Consider Your Audience
It's also important to think about who you're trying to reach. Middle-aged executives will be on different platforms and respond to very different approaches than teenage gamers. If you've identified your audience but it's not an audience that you're very familiar with, spend some time getting to know them. It can help to build a kind of model audience member, thinking about their demographics, their likes and dislikes and what they will respond to. Remember that you don't have to be everything to everybody; you don't even have to be liked by everyone.
In fact, some of the very strongest brands evoke intense feelings of dislike in people who are not their audience. You don't necessarily have to aim for this, but it's good to keep in mind that universal acclaim is not necessarily your goal. Striving for that kind of acclaim often results in a persona that is bland and uninteresting. Just be careful to avoid certain mistakes as there are ways to destroy a brand that you might mistake for creative strategy.
Elements to Consider
Effectively building a brand is about much more than setting up a social media account and sharing your thoughts with the world. There's a lot of detail that you need to think about that should, when put together, convey a strong impression of your brand. This includes imagery, colors, font and a logo. You can even build your own visual style guide to help ensure that you remain consistent. Think about your voice as well. Will you be funny, serious, sarcastic, formal, irreverent, enthusiastic or something else? If you aren't quite sure about the answers to these questions, try taking a look at other brands, noticing what they use to build an overall sense of personality behind the accounts.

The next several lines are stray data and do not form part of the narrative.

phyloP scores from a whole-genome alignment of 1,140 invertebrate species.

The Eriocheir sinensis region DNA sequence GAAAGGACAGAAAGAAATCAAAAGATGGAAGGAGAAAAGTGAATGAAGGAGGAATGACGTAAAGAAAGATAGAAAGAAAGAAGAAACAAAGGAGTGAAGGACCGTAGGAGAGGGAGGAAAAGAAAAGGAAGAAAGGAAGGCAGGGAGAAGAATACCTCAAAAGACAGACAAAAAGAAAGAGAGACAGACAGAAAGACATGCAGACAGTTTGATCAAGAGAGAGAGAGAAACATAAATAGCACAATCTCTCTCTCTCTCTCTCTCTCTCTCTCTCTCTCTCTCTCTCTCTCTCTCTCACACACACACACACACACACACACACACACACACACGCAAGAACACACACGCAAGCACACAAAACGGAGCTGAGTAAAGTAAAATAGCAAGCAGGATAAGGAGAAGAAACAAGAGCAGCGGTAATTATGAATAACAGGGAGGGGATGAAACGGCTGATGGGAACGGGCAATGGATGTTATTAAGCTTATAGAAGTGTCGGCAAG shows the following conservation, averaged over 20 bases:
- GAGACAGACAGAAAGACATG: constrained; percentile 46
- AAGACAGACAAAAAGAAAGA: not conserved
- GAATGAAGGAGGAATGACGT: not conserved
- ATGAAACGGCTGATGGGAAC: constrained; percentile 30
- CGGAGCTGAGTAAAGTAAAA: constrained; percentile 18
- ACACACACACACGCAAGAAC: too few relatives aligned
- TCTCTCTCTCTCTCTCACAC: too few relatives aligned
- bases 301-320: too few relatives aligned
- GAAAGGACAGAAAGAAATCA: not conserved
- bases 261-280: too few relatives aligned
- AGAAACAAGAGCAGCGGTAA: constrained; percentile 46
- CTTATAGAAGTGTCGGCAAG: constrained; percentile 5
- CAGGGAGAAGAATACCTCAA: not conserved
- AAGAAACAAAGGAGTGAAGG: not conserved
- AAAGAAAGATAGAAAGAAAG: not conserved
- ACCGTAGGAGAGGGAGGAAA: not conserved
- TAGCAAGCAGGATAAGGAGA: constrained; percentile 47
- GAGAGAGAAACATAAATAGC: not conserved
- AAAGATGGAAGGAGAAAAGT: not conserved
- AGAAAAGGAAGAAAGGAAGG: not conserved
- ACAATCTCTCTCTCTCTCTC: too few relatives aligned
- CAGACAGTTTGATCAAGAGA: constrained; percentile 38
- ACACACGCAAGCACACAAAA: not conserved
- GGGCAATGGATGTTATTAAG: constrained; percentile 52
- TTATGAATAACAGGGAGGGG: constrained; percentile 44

Create a Content Strategy
Creating an engaging online avatar that is in some way a version of you is one thing, but there's an important step that you can't miss in that you must have something of value to offer. This doesn't mean you actually have to sell things. Your something of value might simply be snarky one-liners or links to interesting articles in your field. The point is that as much as creating a brand can seem like an exercise in superficiality, that's actually an approach that is bound to fail. You need to be able to consistently provide something to your audience that will keep them coming back. How you plot your content strategy will vary depending on the platforms that you use. If you're dropping content like podcasts, blog posts or newsletters, it's usually a good idea to do so on a regular schedule so that your audience knows when to expect them. If you're preparing longer-form pieces, you may want to mock up an editorial calendar in which you plan content well in advance.